In the part two, I will discuss the evolution of the regulations for nègres épaves in the context of internal struggles within the colony regarding religion, maronnage, and militia service as well as two international wars.

Erica Johnson Edwards is Assistant Professor of History at Francis Marion University. She is the author of Philanthropy and Race in the Haitian Revolution, part of the Cambridge Imperial and Post-Colonial Studies Series (Palgrave Macmillan, 2018).

Title image: The sculpture Le Marron Inconnu in the city centre of Port-au-Prince, Haiti, in April 2018.

Further Readings:

Bona, Dénétem Touam. “Les Métamorphoses du Marronnage.” Lignes. No. 16 (2005):  36-48.

Burnard, Trevor and John Garrigus. The Plantation Machine: Atlantic Capitalism in French Saint-Domingue and British Jamaica. Philadelphia: University of Pennsylvania Press, 2016.

Debien, Gabriel. “Le Marronage aux Antilles Françaises au XVIIIe siècle.” Caribbean Studies.   Vol. 6, No. 3 (Oct. 1996): 3-43.

Eddins, Crystal Nicole Eddins. African Disaspora Collective Action: Rituals, Runaways, and the Haitian Revolution. PhD Diss., Michigan State University, 2017.

Ghachem, Malick W.  The Old Regime and the Haitian Revolution.  New York:  Cambridge University Press, 2012.


[1] See for example, Gabriel Debien, “Le Marronage aux Antilles Françaises au XVIIIe siècle,” Caribbean Studies, vol. 6, no. 3 (Oct. 1996), 12; Dénétem Touam Bona, “Les Métamorphoses du Marronnage,” Lignes, no. 16 (2005), 38-39; Crystal Nicole Eddins, African Diaspora Collective Action:  Rituals, Runaways, and the Haitian Revolution, PhD Diss., Michigan State University, 2017, 126, 214, 216; Frédéric Régent, “Résistances serviles en Guadeloupe à la fin du XVIIIe siècle,” Bulletin de la Société d’Histoire de la Guadeloupe, no. 140 (2005):  38; and John Savage, “Unwanted Slaves: The Punishment of Transportation and the Making of Legal Subjects in Early Nineteenth-Century Martinique,” Citizenship Studies, vol. 10, no. 1 (Feb. 2006), 40.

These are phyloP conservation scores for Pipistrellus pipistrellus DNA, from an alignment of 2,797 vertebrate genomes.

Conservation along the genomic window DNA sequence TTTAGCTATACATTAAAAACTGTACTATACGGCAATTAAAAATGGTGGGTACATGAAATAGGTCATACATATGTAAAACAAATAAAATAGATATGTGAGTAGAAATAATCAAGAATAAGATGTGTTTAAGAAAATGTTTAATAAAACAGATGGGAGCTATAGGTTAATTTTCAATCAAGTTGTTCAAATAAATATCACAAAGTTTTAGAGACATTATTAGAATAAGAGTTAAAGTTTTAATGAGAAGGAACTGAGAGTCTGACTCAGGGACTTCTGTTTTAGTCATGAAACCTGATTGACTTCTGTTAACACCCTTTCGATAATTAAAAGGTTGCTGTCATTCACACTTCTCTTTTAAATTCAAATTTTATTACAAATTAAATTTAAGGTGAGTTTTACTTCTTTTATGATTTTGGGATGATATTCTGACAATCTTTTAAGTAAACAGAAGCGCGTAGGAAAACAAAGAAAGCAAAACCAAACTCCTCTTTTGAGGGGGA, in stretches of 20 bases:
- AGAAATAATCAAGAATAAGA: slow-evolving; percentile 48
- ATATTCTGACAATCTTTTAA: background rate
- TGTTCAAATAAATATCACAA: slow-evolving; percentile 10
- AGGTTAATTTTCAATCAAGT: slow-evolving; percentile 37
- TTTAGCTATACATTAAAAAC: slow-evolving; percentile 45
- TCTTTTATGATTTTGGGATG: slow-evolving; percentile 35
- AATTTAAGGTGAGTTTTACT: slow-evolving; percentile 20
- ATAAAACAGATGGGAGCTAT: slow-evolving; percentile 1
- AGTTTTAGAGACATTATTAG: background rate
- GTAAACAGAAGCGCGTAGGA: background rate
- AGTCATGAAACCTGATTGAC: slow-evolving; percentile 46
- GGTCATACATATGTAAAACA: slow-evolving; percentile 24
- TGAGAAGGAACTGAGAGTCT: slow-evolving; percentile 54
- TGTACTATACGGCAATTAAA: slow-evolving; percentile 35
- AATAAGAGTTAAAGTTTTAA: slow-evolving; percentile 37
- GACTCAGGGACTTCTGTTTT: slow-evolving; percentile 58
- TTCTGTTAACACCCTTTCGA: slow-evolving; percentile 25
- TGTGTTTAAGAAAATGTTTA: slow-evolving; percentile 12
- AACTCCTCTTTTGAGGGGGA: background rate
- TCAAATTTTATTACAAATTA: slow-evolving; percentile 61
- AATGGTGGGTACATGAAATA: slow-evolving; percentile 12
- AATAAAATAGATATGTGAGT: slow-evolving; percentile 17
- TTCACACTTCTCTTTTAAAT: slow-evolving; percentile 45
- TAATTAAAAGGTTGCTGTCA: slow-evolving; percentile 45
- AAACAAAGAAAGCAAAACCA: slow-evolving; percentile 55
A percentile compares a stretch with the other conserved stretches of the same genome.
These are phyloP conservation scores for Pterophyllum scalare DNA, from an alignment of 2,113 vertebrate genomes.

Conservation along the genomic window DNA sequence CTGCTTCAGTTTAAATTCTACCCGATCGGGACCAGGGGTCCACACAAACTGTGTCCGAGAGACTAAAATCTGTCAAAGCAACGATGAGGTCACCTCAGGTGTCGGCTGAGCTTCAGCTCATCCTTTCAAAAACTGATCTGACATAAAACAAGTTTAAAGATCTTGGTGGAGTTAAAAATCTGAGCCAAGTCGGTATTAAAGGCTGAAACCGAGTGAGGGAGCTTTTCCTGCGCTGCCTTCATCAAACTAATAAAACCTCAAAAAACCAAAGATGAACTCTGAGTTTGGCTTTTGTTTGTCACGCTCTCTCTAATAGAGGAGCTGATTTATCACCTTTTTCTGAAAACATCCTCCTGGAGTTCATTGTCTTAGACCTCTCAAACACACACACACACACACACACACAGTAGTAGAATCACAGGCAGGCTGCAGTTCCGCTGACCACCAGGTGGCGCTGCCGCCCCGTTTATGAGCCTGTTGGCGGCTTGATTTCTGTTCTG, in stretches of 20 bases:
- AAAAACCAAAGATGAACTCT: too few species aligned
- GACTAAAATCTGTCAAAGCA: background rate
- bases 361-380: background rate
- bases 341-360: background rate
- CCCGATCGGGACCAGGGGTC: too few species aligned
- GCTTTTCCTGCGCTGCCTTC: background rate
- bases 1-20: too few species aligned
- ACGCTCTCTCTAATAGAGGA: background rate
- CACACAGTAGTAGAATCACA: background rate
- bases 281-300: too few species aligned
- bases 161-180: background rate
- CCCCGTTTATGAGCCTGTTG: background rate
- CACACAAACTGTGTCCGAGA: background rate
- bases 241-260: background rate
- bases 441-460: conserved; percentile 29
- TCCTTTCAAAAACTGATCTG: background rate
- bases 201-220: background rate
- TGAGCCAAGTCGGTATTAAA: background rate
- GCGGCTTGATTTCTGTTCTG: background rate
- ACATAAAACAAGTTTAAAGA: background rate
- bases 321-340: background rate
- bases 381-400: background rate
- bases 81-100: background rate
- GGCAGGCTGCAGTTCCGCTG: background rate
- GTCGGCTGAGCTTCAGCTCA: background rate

[2]Louis Louis XIV, Jean-Baptiste Colbert, and François-Michel Le Tellier, “Code Noir ou Edit servant de Règlement pour le Gouvernement et l’Administration de la Justice et de la Police des Isles Françoise de l’Amerique, et pour la Discipline et le Commerce des Negres et Esclaves dans ledit Pays,” Loix et Constitutions des Colonies Françoises de l’Amérique sous le Vent, edited by Louis-Elie Moreau de Saint-Méry vol. 1 (Paris, 1784), 420. For a discussion of the drafting of the Code Noir, see Brett Rushforth, Bonds of Alliance: Indigenous and Atlantic Slaveries in New France (Chapel Hill: UNC Press, 2012), 122-132.

[3] Laurent Dubois, Avengers of the New World: The Story of the Haitian Revolution (Cambridge: Belknap Press, 2004), 20, 37.

[4] Dubois, Avengers of the New World, 39-40.

[5] For the custom he referenced, see M. de Charitte, “Ordre du Commandant du Cap, pour indiquer qu’il y a des Negres Epaves au Corps-de-garde de la même Ville,” 6 April 1704, Loix et Constitutions des Colonies Françoises de l’Amérique sous le Vent, edited by Moreau de Saint-Méry, vol. 2 (Paris, 1784), 8. For the legal decision, see Council of Cap, “Arrête du Conseil du Cap, touchant les Negres Epaves,” 9 February 1707, Loix et Constitutions, edited by Moreau de Saint-Méry, vol. 2, 92.